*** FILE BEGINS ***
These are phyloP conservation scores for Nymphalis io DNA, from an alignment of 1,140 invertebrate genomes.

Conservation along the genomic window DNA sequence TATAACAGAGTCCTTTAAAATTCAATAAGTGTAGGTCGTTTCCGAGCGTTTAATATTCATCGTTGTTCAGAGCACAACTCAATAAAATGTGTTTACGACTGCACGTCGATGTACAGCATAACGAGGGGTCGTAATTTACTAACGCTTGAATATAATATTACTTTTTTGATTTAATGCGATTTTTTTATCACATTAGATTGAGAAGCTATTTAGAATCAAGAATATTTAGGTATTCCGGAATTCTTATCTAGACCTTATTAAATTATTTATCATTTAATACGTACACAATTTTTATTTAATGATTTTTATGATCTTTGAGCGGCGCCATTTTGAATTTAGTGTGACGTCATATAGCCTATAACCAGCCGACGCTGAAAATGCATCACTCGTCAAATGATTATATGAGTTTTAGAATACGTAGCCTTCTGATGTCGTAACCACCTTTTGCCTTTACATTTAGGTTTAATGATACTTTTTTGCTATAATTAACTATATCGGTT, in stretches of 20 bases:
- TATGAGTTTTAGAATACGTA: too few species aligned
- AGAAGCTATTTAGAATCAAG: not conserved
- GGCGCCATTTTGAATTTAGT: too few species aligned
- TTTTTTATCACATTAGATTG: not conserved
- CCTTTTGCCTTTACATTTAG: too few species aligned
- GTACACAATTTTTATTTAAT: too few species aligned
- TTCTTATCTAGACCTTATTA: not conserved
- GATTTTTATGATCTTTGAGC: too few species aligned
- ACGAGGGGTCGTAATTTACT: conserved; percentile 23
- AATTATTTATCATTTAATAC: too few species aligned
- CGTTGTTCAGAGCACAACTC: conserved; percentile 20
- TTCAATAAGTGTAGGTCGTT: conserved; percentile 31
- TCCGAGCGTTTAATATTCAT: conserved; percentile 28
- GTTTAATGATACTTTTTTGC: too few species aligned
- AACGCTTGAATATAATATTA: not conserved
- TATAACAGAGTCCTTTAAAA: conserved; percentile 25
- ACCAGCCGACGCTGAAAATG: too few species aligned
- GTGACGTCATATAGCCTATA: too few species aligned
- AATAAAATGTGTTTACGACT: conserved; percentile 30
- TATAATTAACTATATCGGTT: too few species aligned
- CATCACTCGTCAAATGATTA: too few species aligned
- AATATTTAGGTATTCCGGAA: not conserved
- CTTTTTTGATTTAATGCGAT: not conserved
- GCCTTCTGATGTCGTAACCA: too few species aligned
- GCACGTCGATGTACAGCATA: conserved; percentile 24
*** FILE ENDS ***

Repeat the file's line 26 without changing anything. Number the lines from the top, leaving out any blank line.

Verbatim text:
- GCCTTCTGATGTCGTAACCA: too few species aligned